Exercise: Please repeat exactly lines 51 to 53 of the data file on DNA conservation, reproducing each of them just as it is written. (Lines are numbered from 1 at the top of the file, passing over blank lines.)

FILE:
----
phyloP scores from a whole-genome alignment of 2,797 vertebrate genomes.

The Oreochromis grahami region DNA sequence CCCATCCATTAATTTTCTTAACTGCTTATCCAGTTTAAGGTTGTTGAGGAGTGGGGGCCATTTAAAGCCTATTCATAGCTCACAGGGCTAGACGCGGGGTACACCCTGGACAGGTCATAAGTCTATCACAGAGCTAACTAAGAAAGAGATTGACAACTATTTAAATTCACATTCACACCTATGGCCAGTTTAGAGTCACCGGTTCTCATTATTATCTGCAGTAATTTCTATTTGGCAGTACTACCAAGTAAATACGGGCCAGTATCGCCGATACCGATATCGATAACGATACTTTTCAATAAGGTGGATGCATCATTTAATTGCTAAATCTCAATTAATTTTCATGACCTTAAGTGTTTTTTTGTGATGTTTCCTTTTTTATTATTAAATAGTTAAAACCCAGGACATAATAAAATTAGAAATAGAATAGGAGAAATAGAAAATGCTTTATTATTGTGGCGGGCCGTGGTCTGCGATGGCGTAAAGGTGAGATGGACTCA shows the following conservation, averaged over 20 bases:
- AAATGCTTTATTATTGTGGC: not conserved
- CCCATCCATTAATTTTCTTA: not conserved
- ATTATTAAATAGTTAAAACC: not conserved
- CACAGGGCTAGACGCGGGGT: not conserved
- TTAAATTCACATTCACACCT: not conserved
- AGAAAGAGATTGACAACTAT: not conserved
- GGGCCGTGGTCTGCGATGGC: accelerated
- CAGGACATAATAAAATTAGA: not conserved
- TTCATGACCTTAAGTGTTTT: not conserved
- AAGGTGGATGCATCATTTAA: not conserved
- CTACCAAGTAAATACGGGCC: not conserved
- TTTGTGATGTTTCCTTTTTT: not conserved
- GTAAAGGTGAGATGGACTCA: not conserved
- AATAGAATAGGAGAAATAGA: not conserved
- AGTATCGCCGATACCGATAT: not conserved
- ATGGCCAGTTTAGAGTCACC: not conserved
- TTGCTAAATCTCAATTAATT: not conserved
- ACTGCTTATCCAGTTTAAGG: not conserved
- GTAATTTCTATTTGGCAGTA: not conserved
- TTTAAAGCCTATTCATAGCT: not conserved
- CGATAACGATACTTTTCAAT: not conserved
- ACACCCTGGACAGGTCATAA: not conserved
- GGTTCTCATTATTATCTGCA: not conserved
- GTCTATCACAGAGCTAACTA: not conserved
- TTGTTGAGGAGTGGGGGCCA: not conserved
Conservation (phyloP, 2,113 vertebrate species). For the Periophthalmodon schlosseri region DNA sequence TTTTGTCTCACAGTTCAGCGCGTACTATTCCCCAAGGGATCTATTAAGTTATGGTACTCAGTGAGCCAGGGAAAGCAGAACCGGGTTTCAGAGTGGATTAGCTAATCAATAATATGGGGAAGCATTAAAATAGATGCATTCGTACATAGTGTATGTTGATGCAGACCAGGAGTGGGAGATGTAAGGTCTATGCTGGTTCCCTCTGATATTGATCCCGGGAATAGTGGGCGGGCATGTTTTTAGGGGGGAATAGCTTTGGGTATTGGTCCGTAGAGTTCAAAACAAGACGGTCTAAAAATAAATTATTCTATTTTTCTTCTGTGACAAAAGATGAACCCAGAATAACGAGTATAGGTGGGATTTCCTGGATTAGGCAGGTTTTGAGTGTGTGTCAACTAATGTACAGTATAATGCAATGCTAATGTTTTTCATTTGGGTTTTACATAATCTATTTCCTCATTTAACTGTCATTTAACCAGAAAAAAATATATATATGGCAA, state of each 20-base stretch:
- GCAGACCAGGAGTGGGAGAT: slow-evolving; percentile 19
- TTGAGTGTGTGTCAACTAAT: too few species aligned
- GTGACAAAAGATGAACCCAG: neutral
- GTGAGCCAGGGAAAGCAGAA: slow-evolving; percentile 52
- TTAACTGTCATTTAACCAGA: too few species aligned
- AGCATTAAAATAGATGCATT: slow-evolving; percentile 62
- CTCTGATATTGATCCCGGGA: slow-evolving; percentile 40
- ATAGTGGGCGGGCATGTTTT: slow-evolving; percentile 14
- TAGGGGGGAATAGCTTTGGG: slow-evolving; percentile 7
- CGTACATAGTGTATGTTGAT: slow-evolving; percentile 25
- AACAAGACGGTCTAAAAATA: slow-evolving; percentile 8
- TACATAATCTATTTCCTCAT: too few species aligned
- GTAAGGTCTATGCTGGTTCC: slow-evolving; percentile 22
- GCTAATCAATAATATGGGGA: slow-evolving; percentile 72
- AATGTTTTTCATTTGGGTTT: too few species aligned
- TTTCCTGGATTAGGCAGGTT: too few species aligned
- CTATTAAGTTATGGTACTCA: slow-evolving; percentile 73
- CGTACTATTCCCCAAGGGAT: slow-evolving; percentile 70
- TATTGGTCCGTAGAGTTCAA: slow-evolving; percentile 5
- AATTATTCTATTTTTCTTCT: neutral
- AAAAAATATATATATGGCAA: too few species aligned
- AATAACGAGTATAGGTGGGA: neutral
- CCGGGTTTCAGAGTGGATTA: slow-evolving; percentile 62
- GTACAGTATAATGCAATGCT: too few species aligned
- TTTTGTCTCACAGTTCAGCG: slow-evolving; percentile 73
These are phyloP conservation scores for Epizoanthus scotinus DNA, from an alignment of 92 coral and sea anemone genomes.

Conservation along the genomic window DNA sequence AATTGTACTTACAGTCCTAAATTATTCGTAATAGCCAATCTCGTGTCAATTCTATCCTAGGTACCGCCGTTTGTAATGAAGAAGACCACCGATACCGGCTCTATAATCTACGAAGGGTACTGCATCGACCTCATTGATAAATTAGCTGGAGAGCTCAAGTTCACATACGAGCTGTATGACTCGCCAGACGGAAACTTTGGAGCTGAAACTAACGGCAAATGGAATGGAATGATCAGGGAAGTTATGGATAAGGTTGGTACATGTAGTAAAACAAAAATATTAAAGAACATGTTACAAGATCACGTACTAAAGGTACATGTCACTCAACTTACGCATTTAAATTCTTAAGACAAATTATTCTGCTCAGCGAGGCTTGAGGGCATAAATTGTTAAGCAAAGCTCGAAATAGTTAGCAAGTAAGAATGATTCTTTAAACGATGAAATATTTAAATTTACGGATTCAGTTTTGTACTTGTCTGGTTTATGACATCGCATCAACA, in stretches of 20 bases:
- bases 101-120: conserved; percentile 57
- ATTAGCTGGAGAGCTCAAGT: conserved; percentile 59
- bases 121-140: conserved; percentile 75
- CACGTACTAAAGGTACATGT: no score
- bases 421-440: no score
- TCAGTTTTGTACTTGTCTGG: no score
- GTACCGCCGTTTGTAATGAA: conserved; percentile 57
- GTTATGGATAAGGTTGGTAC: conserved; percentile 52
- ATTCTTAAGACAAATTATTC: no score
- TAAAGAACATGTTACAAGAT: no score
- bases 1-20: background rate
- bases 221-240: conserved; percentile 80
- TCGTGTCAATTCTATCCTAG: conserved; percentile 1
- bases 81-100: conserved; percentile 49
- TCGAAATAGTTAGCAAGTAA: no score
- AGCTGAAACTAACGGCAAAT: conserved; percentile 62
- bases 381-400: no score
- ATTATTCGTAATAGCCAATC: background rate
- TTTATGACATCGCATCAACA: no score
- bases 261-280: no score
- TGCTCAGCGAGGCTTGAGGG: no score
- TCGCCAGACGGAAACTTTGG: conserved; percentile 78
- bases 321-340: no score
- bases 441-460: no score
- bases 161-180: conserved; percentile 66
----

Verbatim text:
- CCGGGTTTCAGAGTGGATTA: slow-evolving; percentile 62
- GTACAGTATAATGCAATGCT: too few species aligned
- TTTTGTCTCACAGTTCAGCG: slow-evolving; percentile 73